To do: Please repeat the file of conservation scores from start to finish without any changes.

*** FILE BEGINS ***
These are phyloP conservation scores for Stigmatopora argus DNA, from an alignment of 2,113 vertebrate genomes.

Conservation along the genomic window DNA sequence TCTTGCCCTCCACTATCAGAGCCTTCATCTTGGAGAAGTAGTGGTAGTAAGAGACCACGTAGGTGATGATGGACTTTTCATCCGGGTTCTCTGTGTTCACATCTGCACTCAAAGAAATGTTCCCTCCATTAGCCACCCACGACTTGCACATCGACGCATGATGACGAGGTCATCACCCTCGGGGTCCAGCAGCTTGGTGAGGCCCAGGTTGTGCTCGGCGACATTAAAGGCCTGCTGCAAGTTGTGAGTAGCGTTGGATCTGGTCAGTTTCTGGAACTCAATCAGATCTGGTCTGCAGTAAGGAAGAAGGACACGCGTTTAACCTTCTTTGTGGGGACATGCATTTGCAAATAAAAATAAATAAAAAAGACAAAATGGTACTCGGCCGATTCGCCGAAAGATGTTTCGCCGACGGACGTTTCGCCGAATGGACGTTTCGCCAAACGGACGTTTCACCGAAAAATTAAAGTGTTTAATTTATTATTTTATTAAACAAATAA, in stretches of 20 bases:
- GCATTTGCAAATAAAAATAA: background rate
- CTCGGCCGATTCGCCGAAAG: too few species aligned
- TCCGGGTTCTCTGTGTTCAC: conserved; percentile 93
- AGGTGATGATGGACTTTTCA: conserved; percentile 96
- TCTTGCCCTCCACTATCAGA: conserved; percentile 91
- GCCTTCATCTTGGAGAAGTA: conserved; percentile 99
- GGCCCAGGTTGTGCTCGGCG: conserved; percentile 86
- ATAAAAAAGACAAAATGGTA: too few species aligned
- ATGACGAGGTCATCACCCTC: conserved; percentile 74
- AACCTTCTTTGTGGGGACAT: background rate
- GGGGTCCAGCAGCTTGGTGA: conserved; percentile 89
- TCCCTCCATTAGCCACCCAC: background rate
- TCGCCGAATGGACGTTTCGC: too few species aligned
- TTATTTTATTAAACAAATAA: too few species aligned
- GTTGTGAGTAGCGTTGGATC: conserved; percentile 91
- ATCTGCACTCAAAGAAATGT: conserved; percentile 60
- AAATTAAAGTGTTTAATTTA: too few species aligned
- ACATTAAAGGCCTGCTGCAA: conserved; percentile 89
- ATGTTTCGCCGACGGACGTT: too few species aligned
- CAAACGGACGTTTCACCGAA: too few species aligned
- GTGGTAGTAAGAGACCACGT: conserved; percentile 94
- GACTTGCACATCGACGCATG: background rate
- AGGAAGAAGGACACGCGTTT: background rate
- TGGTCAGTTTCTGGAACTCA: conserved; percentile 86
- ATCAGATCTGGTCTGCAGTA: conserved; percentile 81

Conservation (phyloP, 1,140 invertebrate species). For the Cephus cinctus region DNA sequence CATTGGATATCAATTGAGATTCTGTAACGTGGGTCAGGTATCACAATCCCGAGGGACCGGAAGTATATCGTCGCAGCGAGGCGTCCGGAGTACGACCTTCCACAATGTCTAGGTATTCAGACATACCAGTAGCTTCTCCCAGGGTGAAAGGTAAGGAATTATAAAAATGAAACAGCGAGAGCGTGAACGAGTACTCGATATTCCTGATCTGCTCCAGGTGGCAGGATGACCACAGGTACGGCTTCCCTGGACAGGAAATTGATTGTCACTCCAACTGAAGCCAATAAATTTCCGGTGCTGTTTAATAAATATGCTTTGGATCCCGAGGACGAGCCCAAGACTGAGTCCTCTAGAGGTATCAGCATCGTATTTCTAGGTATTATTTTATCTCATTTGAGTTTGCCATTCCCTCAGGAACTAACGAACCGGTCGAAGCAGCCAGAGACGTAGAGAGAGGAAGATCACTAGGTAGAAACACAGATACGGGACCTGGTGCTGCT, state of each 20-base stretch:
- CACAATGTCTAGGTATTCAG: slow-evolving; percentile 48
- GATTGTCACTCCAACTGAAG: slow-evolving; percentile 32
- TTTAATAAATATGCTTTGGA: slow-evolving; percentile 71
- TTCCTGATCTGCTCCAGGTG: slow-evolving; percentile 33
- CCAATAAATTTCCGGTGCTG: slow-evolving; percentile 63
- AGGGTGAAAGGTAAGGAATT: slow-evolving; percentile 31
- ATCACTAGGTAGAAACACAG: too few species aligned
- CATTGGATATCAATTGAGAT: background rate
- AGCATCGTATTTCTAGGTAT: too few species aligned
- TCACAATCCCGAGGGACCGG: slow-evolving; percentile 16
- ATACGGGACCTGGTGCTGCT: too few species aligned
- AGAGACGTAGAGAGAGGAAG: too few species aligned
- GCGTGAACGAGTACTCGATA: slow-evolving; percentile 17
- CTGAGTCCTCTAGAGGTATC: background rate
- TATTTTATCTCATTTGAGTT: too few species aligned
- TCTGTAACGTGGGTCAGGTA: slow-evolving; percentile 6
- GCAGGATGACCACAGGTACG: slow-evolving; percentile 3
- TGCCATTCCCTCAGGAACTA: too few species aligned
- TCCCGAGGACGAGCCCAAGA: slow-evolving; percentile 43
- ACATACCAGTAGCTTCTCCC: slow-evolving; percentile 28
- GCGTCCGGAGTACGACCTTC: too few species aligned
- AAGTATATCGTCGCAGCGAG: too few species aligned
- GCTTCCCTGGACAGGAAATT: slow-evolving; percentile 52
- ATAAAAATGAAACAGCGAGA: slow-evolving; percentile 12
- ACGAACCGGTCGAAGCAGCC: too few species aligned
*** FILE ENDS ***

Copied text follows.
These are phyloP conservation scores for Stigmatopora argus DNA, from an alignment of 2,113 vertebrate genomes.

Conservation along the genomic window DNA sequence TCTTGCCCTCCACTATCAGAGCCTTCATCTTGGAGAAGTAGTGGTAGTAAGAGACCACGTAGGTGATGATGGACTTTTCATCCGGGTTCTCTGTGTTCACATCTGCACTCAAAGAAATGTTCCCTCCATTAGCCACCCACGACTTGCACATCGACGCATGATGACGAGGTCATCACCCTCGGGGTCCAGCAGCTTGGTGAGGCCCAGGTTGTGCTCGGCGACATTAAAGGCCTGCTGCAAGTTGTGAGTAGCGTTGGATCTGGTCAGTTTCTGGAACTCAATCAGATCTGGTCTGCAGTAAGGAAGAAGGACACGCGTTTAACCTTCTTTGTGGGGACATGCATTTGCAAATAAAAATAAATAAAAAAGACAAAATGGTACTCGGCCGATTCGCCGAAAGATGTTTCGCCGACGGACGTTTCGCCGAATGGACGTTTCGCCAAACGGACGTTTCACCGAAAAATTAAAGTGTTTAATTTATTATTTTATTAAACAAATAA, in stretches of 20 bases:
- GCATTTGCAAATAAAAATAA: background rate
- CTCGGCCGATTCGCCGAAAG: too few species aligned
- TCCGGGTTCTCTGTGTTCAC: conserved; percentile 93
- AGGTGATGATGGACTTTTCA: conserved; percentile 96
- TCTTGCCCTCCACTATCAGA: conserved; percentile 91
- GCCTTCATCTTGGAGAAGTA: conserved; percentile 99
- GGCCCAGGTTGTGCTCGGCG: conserved; percentile 86
- ATAAAAAAGACAAAATGGTA: too few species aligned
- ATGACGAGGTCATCACCCTC: conserved; percentile 74
- AACCTTCTTTGTGGGGACAT: background rate
- GGGGTCCAGCAGCTTGGTGA: conserved; percentile 89
- TCCCTCCATTAGCCACCCAC: background rate
- TCGCCGAATGGACGTTTCGC: too few species aligned
- TTATTTTATTAAACAAATAA: too few species aligned
- GTTGTGAGTAGCGTTGGATC: conserved; percentile 91
- ATCTGCACTCAAAGAAATGT: conserved; percentile 60
- AAATTAAAGTGTTTAATTTA: too few species aligned
- ACATTAAAGGCCTGCTGCAA: conserved; percentile 89
- ATGTTTCGCCGACGGACGTT: too few species aligned
- CAAACGGACGTTTCACCGAA: too few species aligned
- GTGGTAGTAAGAGACCACGT: conserved; percentile 94
- GACTTGCACATCGACGCATG: background rate
- AGGAAGAAGGACACGCGTTT: background rate
- TGGTCAGTTTCTGGAACTCA: conserved; percentile 86
- ATCAGATCTGGTCTGCAGTA: conserved; percentile 81

Conservation (phyloP, 1,140 invertebrate species). For the Cephus cinctus region DNA sequence CATTGGATATCAATTGAGATTCTGTAACGTGGGTCAGGTATCACAATCCCGAGGGACCGGAAGTATATCGTCGCAGCGAGGCGTCCGGAGTACGACCTTCCACAATGTCTAGGTATTCAGACATACCAGTAGCTTCTCCCAGGGTGAAAGGTAAGGAATTATAAAAATGAAACAGCGAGAGCGTGAACGAGTACTCGATATTCCTGATCTGCTCCAGGTGGCAGGATGACCACAGGTACGGCTTCCCTGGACAGGAAATTGATTGTCACTCCAACTGAAGCCAATAAATTTCCGGTGCTGTTTAATAAATATGCTTTGGATCCCGAGGACGAGCCCAAGACTGAGTCCTCTAGAGGTATCAGCATCGTATTTCTAGGTATTATTTTATCTCATTTGAGTTTGCCATTCCCTCAGGAACTAACGAACCGGTCGAAGCAGCCAGAGACGTAGAGAGAGGAAGATCACTAGGTAGAAACACAGATACGGGACCTGGTGCTGCT, state of each 20-base stretch:
- CACAATGTCTAGGTATTCAG: slow-evolving; percentile 48
- GATTGTCACTCCAACTGAAG: slow-evolving; percentile 32
- TTTAATAAATATGCTTTGGA: slow-evolving; percentile 71
- TTCCTGATCTGCTCCAGGTG: slow-evolving; percentile 33
- CCAATAAATTTCCGGTGCTG: slow-evolving; percentile 63
- AGGGTGAAAGGTAAGGAATT: slow-evolving; percentile 31
- ATCACTAGGTAGAAACACAG: too few species aligned
- CATTGGATATCAATTGAGAT: background rate
- AGCATCGTATTTCTAGGTAT: too few species aligned
- TCACAATCCCGAGGGACCGG: slow-evolving; percentile 16
- ATACGGGACCTGGTGCTGCT: too few species aligned
- AGAGACGTAGAGAGAGGAAG: too few species aligned
- GCGTGAACGAGTACTCGATA: slow-evolving; percentile 17
- CTGAGTCCTCTAGAGGTATC: background rate
- TATTTTATCTCATTTGAGTT: too few species aligned
- TCTGTAACGTGGGTCAGGTA: slow-evolving; percentile 6
- GCAGGATGACCACAGGTACG: slow-evolving; percentile 3
- TGCCATTCCCTCAGGAACTA: too few species aligned
- TCCCGAGGACGAGCCCAAGA: slow-evolving; percentile 43
- ACATACCAGTAGCTTCTCCC: slow-evolving; percentile 28
- GCGTCCGGAGTACGACCTTC: too few species aligned
- AAGTATATCGTCGCAGCGAG: too few species aligned
- GCTTCCCTGGACAGGAAATT: slow-evolving; percentile 52
- ATAAAAATGAAACAGCGAGA: slow-evolving; percentile 12
- ACGAACCGGTCGAAGCAGCC: too few species aligned